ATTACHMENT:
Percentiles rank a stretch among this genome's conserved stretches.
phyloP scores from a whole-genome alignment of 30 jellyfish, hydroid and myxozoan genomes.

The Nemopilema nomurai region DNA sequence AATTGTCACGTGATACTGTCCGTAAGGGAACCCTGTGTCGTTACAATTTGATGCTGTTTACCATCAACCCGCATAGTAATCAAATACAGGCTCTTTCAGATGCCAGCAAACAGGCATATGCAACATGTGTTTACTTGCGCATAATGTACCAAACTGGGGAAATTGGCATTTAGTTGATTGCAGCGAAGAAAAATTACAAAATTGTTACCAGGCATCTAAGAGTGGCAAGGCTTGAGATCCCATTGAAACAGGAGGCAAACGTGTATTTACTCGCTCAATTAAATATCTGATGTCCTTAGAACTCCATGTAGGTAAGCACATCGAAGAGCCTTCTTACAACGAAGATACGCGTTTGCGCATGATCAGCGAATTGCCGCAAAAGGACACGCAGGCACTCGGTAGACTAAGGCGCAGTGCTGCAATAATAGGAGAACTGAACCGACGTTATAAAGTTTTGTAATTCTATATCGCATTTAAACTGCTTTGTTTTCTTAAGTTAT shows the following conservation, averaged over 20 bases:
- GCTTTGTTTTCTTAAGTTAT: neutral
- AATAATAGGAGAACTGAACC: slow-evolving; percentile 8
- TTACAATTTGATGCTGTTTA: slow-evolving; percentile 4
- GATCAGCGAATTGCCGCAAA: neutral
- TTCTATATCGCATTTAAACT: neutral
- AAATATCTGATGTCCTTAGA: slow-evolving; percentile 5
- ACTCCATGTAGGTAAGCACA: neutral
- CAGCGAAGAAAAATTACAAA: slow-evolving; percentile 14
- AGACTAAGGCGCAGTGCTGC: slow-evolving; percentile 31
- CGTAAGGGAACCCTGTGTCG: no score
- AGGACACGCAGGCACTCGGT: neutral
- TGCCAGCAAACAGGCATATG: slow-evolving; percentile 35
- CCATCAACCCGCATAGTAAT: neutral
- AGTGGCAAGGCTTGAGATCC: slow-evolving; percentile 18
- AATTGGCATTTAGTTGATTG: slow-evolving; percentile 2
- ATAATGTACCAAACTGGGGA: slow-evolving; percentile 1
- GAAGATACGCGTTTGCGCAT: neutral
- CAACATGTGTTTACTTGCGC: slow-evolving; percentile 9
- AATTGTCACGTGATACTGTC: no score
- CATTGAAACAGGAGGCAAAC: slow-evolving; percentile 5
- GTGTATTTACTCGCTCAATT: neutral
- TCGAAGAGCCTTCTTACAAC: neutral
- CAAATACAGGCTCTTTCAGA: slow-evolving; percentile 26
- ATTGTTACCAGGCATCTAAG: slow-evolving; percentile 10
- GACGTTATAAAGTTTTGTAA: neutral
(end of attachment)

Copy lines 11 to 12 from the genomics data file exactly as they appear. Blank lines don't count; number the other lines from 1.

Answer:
- CAGCGAAGAAAAATTACAAA: slow-evolving; percentile 14
- AGACTAAGGCGCAGTGCTGC: slow-evolving; percentile 31